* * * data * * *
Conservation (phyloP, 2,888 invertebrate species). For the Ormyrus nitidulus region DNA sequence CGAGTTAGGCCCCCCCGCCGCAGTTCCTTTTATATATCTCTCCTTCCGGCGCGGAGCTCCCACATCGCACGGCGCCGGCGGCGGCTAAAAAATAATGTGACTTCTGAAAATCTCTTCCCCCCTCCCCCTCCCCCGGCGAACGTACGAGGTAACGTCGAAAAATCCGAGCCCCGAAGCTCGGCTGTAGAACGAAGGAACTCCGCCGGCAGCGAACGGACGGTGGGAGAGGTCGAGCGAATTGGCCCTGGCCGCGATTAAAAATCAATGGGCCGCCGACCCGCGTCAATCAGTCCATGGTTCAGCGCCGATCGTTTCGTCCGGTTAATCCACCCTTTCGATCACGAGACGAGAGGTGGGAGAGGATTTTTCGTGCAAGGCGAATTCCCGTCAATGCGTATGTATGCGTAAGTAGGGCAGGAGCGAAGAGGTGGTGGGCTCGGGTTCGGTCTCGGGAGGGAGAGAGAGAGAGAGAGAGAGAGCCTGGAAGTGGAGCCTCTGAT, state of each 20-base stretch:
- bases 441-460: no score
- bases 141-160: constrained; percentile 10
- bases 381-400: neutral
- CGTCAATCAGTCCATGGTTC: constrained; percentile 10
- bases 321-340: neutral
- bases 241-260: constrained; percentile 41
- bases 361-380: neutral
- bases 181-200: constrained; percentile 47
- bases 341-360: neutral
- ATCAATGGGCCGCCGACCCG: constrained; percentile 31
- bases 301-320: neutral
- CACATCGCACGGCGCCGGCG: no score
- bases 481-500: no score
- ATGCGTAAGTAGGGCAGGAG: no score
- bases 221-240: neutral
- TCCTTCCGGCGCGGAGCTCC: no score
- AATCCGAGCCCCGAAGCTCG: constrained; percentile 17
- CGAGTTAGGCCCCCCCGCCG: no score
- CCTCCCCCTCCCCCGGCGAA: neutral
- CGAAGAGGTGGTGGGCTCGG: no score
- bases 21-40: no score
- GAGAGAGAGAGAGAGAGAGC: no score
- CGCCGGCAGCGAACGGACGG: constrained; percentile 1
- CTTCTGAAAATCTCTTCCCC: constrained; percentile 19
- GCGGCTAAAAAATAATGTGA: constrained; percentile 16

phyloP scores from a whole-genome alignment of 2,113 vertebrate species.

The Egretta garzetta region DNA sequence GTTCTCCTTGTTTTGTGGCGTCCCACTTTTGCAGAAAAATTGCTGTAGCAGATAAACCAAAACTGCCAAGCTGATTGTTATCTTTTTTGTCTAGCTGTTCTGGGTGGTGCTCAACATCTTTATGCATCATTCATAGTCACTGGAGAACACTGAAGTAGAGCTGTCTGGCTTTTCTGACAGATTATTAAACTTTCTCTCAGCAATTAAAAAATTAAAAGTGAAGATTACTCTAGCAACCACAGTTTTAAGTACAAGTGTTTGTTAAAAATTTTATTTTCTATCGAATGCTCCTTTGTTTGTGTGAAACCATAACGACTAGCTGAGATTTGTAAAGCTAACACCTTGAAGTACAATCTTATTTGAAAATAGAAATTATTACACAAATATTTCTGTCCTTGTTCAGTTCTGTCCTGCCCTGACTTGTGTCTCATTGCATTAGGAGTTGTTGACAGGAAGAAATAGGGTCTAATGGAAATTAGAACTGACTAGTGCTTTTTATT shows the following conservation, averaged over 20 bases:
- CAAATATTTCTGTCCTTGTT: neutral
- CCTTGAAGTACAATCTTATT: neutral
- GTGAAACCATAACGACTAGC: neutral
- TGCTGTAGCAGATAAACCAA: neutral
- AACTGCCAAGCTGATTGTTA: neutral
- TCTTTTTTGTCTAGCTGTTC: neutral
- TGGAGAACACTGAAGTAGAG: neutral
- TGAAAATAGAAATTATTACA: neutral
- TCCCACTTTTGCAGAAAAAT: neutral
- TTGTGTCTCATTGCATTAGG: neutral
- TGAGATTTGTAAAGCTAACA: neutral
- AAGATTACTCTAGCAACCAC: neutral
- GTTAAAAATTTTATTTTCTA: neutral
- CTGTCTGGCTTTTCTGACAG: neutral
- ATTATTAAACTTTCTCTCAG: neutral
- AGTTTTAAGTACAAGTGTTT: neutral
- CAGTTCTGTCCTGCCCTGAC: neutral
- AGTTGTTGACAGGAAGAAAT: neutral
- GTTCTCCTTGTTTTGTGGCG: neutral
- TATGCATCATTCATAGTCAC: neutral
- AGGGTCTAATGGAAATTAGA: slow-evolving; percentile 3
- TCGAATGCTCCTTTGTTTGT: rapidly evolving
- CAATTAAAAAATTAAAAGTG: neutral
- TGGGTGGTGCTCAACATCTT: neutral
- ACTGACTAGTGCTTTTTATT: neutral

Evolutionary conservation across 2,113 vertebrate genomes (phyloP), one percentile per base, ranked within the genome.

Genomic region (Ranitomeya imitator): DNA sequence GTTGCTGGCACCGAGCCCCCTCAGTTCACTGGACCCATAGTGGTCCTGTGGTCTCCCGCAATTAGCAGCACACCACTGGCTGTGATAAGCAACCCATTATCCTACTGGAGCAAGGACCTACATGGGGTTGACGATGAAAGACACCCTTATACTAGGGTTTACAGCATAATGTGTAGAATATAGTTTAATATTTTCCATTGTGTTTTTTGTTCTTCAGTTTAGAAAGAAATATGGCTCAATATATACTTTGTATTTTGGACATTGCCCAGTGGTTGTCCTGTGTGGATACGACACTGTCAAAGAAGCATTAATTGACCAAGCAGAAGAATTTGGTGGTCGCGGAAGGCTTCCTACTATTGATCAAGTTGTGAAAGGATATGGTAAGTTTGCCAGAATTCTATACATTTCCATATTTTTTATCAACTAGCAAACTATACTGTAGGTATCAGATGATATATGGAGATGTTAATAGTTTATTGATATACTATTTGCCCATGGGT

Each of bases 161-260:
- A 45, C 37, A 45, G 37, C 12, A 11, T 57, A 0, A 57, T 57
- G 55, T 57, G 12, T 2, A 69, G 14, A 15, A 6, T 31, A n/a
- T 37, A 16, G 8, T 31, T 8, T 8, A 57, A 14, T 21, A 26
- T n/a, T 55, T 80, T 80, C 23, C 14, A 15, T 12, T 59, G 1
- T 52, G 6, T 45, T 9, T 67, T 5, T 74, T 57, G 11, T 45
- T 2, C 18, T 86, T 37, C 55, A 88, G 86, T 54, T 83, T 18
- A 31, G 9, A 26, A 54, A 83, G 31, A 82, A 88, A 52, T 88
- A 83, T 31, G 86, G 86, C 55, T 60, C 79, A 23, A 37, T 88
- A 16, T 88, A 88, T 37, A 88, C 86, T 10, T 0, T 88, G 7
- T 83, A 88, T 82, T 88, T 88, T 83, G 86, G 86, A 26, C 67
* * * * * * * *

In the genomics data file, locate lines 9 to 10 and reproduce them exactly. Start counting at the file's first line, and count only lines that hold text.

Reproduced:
- bases 181-200: constrained; percentile 47
- bases 341-360: neutral